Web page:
The energy distribution or intensity distribution over the cross section of the laser beam depends mainly on the technique used, the construction of the resonator and which optical elements are chosen to transport the laser beam.
In CO2 lasers, we often see a gaussian intensity distribution. Thus, the peak intensity is in the center of the laser beam. However, if the energy is transported through a fiber (as with a Nd:YAG laser) we see a different pattern, called the top hat intensity distribution.
To determine the intensity distribution of a laser, you need to let the laser burn in on a perspex for a short are at low power (e.g. 0.1 seconds at 100W). This will not cut through the material but you will cut a small pit in it. Where the energy was higher you obviously hit deeper. The intensity distribution has a big influence on the cut quality.
Each laser beam has a quality number M².
M²= π/4λ d0 θ0
d0 = smallest insoering of the beam
θ0 = the asymptotic value of the angle of divergence
M² is usually greater than 1 for the various possible intensity distributions. For a Gaussian intensity distribution, M²=1. A beam quality of about 1 is very favorable for laser cutting. This means that the laser beam can be focused on a very small spot and therefore high cutting speeds and a small cutting width are possible. As a result, the supplied heat is also lower and therefore also its effects on the material. Also the distance between lens/mirror and the product can be large. This makes it safe for the optics of the laser cutting machine (splashing) and increases the accessibility of the product.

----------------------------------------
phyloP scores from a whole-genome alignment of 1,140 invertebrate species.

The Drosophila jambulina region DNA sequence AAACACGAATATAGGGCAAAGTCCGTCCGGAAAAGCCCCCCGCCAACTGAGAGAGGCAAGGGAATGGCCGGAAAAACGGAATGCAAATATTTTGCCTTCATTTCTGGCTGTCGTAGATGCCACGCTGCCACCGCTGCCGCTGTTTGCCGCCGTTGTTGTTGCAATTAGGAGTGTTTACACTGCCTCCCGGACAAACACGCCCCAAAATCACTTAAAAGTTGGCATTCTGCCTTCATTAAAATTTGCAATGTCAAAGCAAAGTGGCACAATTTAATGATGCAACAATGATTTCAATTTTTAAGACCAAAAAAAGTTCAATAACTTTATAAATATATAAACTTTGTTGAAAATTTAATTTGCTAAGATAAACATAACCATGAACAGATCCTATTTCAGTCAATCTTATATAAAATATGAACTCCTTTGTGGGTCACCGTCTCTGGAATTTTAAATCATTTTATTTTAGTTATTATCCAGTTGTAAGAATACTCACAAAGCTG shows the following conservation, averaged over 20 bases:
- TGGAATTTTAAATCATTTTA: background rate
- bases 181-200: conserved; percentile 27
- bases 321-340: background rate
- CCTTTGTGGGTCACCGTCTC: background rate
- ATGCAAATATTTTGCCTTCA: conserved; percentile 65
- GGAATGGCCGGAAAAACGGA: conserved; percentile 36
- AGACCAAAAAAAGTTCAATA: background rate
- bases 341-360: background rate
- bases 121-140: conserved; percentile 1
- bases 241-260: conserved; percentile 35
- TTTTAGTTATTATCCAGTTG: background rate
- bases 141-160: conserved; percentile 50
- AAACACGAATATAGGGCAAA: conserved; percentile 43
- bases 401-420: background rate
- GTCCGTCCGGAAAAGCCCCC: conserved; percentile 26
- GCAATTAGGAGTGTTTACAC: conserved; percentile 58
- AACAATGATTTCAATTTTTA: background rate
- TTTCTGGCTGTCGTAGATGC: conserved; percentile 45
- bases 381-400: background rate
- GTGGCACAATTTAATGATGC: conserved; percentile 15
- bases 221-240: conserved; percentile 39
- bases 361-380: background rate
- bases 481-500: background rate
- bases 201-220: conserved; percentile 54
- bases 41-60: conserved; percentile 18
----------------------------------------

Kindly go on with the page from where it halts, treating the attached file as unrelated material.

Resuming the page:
Absorption of laser radiation
Laser cutting is done by evaporating/melting material. So the more laser energy you can get into the material, the more heat is generated, the easier it is to cut. With metals, the conversion of energy to heat happens in a very thin surface layer (about 300 mm thick).
The percentage of the energy falling on the surface that is absorbed is called the absorption coefficient A [%]. The energy that is not absorbed is reflected. The absorption coefficient of a material depends on its optical properties.